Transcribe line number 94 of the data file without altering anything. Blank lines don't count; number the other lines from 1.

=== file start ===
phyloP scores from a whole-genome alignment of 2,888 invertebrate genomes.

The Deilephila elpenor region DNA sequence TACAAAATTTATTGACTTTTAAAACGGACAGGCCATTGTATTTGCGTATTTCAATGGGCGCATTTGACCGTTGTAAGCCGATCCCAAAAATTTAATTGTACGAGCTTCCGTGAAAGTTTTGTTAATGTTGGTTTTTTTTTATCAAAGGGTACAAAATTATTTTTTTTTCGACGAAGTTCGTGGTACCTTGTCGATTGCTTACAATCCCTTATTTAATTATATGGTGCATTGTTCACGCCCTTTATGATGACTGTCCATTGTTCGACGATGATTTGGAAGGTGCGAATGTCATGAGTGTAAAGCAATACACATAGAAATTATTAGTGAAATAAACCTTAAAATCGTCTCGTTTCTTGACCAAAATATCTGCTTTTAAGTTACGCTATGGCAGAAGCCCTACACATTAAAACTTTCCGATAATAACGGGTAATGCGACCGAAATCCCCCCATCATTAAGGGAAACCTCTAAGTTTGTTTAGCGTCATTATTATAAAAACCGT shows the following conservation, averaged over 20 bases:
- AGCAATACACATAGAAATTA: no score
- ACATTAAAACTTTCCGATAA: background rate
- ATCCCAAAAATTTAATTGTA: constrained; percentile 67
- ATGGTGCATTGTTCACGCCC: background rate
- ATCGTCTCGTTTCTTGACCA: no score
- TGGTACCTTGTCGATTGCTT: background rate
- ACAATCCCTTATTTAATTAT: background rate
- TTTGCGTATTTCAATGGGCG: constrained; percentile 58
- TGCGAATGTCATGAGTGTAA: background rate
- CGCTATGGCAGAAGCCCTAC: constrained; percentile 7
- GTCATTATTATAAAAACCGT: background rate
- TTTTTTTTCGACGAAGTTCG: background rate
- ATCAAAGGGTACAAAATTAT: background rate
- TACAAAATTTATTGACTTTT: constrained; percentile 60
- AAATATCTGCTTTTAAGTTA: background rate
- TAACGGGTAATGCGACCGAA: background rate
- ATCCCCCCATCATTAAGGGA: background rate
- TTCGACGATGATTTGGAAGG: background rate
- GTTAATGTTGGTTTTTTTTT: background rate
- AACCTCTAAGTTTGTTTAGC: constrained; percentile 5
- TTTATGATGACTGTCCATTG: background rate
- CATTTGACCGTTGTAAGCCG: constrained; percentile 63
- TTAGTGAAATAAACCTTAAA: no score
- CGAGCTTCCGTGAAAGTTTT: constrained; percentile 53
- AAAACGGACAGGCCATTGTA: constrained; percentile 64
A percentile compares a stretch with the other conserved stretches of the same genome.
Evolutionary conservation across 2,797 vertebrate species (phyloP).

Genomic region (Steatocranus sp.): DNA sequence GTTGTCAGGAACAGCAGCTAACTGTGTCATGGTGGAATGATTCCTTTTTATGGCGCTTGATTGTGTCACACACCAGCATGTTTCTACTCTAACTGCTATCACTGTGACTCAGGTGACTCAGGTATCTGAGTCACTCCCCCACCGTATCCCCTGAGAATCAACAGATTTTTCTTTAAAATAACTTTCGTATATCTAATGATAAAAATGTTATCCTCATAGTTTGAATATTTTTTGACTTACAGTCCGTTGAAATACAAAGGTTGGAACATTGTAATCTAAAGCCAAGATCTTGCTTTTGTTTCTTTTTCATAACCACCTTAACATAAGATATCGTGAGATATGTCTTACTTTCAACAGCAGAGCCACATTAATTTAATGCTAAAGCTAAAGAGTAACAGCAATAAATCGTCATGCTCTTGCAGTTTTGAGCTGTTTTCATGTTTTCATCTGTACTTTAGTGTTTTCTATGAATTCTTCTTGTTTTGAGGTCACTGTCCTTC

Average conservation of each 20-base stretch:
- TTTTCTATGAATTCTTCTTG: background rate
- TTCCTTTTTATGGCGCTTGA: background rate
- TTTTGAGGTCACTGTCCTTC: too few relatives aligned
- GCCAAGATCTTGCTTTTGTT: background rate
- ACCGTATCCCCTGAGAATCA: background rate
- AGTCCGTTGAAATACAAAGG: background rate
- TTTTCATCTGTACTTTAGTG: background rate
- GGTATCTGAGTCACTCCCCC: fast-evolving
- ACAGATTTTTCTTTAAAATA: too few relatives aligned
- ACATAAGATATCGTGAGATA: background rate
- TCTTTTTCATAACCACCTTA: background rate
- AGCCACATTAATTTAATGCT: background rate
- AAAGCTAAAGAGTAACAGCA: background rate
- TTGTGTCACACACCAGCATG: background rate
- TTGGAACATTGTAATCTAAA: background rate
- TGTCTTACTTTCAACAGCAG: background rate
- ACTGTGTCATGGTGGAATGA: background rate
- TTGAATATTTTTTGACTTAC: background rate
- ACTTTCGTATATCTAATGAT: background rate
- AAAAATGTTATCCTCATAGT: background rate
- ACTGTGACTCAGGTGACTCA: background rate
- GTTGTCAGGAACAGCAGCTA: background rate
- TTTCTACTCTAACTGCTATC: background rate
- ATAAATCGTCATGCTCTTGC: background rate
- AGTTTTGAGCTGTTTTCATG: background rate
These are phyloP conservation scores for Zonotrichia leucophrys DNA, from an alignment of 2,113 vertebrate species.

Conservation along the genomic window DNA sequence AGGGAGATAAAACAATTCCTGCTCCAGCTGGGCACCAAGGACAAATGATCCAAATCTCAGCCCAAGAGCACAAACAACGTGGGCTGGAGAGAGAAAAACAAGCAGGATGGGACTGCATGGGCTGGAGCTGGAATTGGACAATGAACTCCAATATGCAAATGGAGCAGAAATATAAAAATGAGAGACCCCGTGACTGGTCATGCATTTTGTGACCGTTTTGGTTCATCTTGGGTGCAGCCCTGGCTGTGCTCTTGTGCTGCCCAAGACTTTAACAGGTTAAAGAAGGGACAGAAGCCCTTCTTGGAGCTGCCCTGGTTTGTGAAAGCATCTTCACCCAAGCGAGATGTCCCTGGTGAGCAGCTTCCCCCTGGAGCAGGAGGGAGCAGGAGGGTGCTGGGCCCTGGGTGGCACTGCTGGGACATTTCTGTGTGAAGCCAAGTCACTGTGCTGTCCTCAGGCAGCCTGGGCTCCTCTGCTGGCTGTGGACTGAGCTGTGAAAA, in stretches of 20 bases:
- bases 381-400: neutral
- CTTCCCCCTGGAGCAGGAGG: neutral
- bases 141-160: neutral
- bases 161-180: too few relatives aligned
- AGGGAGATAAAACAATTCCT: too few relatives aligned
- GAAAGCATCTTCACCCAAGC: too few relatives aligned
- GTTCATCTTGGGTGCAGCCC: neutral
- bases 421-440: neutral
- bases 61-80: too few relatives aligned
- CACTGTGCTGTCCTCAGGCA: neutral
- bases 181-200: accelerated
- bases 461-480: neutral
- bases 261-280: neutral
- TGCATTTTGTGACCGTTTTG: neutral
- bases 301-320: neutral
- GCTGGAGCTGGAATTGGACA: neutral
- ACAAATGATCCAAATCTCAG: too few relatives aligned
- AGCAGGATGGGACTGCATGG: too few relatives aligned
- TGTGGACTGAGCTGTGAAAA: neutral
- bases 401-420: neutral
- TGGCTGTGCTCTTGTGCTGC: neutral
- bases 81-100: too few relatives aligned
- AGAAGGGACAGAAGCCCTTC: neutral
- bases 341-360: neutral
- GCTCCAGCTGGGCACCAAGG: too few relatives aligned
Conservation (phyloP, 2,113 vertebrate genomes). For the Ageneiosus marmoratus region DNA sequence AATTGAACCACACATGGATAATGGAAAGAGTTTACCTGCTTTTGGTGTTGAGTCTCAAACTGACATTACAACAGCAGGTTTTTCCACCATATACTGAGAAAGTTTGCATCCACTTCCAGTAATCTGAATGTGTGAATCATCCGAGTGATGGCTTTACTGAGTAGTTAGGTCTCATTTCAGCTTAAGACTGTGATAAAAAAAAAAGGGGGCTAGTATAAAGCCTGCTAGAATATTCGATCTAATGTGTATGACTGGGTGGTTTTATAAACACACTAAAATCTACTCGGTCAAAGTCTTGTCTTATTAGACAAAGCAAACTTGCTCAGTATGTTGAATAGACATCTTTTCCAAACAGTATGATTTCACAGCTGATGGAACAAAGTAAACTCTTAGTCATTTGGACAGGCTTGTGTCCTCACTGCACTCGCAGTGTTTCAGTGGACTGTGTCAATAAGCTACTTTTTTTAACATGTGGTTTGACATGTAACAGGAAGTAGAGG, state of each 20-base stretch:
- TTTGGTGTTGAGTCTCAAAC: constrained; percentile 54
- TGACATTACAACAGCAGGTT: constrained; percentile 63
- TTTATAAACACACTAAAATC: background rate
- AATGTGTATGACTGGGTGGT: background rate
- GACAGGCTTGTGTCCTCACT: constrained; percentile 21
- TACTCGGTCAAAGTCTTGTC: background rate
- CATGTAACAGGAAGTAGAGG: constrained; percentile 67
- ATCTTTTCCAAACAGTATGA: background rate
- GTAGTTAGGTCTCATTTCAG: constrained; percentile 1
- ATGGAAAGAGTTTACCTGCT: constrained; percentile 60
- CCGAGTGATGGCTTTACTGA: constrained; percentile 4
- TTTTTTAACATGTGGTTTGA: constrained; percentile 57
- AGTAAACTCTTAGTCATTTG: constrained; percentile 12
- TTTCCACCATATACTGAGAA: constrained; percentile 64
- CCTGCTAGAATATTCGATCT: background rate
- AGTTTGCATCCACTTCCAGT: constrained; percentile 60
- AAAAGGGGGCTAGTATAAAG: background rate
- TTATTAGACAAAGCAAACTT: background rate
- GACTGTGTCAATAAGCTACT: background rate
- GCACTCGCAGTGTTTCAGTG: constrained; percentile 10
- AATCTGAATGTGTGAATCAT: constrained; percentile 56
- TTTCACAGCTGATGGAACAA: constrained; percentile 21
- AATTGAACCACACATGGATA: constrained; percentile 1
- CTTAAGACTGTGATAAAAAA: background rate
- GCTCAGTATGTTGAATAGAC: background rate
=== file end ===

- ATGGAAAGAGTTTACCTGCT: constrained; percentile 60